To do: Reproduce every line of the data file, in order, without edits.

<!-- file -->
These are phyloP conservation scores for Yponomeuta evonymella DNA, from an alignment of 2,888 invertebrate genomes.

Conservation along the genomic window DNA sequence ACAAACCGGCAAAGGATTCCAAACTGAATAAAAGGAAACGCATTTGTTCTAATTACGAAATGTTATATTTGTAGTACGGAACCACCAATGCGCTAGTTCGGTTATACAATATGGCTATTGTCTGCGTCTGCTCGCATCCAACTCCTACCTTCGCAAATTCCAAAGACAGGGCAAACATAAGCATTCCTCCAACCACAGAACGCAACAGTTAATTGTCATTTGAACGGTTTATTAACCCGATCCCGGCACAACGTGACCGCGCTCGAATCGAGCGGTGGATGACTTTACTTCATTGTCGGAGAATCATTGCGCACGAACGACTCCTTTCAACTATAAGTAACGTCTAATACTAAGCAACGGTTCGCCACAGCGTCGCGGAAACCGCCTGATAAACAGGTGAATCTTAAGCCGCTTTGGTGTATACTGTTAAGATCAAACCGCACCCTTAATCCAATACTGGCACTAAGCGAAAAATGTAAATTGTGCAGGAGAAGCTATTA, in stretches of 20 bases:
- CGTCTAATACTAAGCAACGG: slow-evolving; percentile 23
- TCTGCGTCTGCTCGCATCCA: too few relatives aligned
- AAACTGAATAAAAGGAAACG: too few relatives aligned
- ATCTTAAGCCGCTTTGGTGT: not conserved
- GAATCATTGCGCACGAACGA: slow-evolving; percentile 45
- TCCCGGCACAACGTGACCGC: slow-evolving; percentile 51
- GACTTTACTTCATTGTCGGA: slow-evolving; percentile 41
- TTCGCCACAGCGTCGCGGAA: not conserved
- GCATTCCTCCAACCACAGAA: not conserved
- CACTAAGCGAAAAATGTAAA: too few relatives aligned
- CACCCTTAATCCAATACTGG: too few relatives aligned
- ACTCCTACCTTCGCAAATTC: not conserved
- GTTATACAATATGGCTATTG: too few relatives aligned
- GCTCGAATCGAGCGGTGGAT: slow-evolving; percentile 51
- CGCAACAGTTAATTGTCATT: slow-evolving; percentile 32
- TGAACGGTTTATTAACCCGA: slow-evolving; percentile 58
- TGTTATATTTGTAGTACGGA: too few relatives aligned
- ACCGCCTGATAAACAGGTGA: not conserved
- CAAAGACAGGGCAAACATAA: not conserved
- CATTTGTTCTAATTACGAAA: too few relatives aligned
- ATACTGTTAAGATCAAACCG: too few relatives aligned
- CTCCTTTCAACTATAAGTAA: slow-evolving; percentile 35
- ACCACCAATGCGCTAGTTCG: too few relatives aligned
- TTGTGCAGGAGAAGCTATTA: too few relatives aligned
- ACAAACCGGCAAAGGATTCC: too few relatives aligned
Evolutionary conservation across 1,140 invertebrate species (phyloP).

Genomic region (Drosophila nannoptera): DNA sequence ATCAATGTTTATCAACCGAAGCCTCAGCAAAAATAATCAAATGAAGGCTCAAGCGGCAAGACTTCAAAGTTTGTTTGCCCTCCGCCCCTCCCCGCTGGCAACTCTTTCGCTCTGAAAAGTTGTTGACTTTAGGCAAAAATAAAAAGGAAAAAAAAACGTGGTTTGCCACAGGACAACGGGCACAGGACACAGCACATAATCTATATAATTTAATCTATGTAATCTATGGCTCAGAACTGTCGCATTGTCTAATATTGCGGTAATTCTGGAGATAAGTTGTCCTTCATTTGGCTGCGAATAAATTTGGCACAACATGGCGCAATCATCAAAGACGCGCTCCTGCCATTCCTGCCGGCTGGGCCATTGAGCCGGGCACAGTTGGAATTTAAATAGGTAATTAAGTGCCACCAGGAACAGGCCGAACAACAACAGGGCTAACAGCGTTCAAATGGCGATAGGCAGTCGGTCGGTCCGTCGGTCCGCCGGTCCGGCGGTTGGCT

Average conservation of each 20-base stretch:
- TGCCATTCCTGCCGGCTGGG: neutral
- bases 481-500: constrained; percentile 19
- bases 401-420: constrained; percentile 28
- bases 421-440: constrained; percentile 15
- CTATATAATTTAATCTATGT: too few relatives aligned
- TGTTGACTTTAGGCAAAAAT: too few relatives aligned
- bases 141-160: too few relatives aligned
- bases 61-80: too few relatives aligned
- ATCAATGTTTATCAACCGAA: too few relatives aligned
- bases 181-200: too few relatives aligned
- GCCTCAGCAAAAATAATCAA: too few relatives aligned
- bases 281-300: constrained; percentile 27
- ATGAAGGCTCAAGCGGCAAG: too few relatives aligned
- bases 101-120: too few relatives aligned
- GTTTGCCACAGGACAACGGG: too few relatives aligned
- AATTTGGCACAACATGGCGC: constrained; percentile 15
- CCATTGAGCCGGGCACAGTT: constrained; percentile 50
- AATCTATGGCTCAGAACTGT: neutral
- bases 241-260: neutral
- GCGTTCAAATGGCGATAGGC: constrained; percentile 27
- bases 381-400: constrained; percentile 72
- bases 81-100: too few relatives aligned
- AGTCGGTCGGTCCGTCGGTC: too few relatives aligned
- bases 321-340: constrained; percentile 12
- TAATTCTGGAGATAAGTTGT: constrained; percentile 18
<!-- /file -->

These are phyloP conservation scores for Yponomeuta evonymella DNA, from an alignment of 2,888 invertebrate genomes.

Conservation along the genomic window DNA sequence ACAAACCGGCAAAGGATTCCAAACTGAATAAAAGGAAACGCATTTGTTCTAATTACGAAATGTTATATTTGTAGTACGGAACCACCAATGCGCTAGTTCGGTTATACAATATGGCTATTGTCTGCGTCTGCTCGCATCCAACTCCTACCTTCGCAAATTCCAAAGACAGGGCAAACATAAGCATTCCTCCAACCACAGAACGCAACAGTTAATTGTCATTTGAACGGTTTATTAACCCGATCCCGGCACAACGTGACCGCGCTCGAATCGAGCGGTGGATGACTTTACTTCATTGTCGGAGAATCATTGCGCACGAACGACTCCTTTCAACTATAAGTAACGTCTAATACTAAGCAACGGTTCGCCACAGCGTCGCGGAAACCGCCTGATAAACAGGTGAATCTTAAGCCGCTTTGGTGTATACTGTTAAGATCAAACCGCACCCTTAATCCAATACTGGCACTAAGCGAAAAATGTAAATTGTGCAGGAGAAGCTATTA, in stretches of 20 bases:
- CGTCTAATACTAAGCAACGG: slow-evolving; percentile 23
- TCTGCGTCTGCTCGCATCCA: too few relatives aligned
- AAACTGAATAAAAGGAAACG: too few relatives aligned
- ATCTTAAGCCGCTTTGGTGT: not conserved
- GAATCATTGCGCACGAACGA: slow-evolving; percentile 45
- TCCCGGCACAACGTGACCGC: slow-evolving; percentile 51
- GACTTTACTTCATTGTCGGA: slow-evolving; percentile 41
- TTCGCCACAGCGTCGCGGAA: not conserved
- GCATTCCTCCAACCACAGAA: not conserved
- CACTAAGCGAAAAATGTAAA: too few relatives aligned
- CACCCTTAATCCAATACTGG: too few relatives aligned
- ACTCCTACCTTCGCAAATTC: not conserved
- GTTATACAATATGGCTATTG: too few relatives aligned
- GCTCGAATCGAGCGGTGGAT: slow-evolving; percentile 51
- CGCAACAGTTAATTGTCATT: slow-evolving; percentile 32
- TGAACGGTTTATTAACCCGA: slow-evolving; percentile 58
- TGTTATATTTGTAGTACGGA: too few relatives aligned
- ACCGCCTGATAAACAGGTGA: not conserved
- CAAAGACAGGGCAAACATAA: not conserved
- CATTTGTTCTAATTACGAAA: too few relatives aligned
- ATACTGTTAAGATCAAACCG: too few relatives aligned
- CTCCTTTCAACTATAAGTAA: slow-evolving; percentile 35
- ACCACCAATGCGCTAGTTCG: too few relatives aligned
- TTGTGCAGGAGAAGCTATTA: too few relatives aligned
- ACAAACCGGCAAAGGATTCC: too few relatives aligned
Evolutionary conservation across 1,140 invertebrate species (phyloP).

Genomic region (Drosophila nannoptera): DNA sequence ATCAATGTTTATCAACCGAAGCCTCAGCAAAAATAATCAAATGAAGGCTCAAGCGGCAAGACTTCAAAGTTTGTTTGCCCTCCGCCCCTCCCCGCTGGCAACTCTTTCGCTCTGAAAAGTTGTTGACTTTAGGCAAAAATAAAAAGGAAAAAAAAACGTGGTTTGCCACAGGACAACGGGCACAGGACACAGCACATAATCTATATAATTTAATCTATGTAATCTATGGCTCAGAACTGTCGCATTGTCTAATATTGCGGTAATTCTGGAGATAAGTTGTCCTTCATTTGGCTGCGAATAAATTTGGCACAACATGGCGCAATCATCAAAGACGCGCTCCTGCCATTCCTGCCGGCTGGGCCATTGAGCCGGGCACAGTTGGAATTTAAATAGGTAATTAAGTGCCACCAGGAACAGGCCGAACAACAACAGGGCTAACAGCGTTCAAATGGCGATAGGCAGTCGGTCGGTCCGTCGGTCCGCCGGTCCGGCGGTTGGCT

Average conservation of each 20-base stretch:
- TGCCATTCCTGCCGGCTGGG: neutral
- bases 481-500: constrained; percentile 19
- bases 401-420: constrained; percentile 28
- bases 421-440: constrained; percentile 15
- CTATATAATTTAATCTATGT: too few relatives aligned
- TGTTGACTTTAGGCAAAAAT: too few relatives aligned
- bases 141-160: too few relatives aligned
- bases 61-80: too few relatives aligned
- ATCAATGTTTATCAACCGAA: too few relatives aligned
- bases 181-200: too few relatives aligned
- GCCTCAGCAAAAATAATCAA: too few relatives aligned
- bases 281-300: constrained; percentile 27
- ATGAAGGCTCAAGCGGCAAG: too few relatives aligned
- bases 101-120: too few relatives aligned
- GTTTGCCACAGGACAACGGG: too few relatives aligned
- AATTTGGCACAACATGGCGC: constrained; percentile 15
- CCATTGAGCCGGGCACAGTT: constrained; percentile 50
- AATCTATGGCTCAGAACTGT: neutral
- bases 241-260: neutral
- GCGTTCAAATGGCGATAGGC: constrained; percentile 27
- bases 381-400: constrained; percentile 72
- bases 81-100: too few relatives aligned
- AGTCGGTCGGTCCGTCGGTC: too few relatives aligned
- bases 321-340: constrained; percentile 12
- TAATTCTGGAGATAAGTTGT: constrained; percentile 18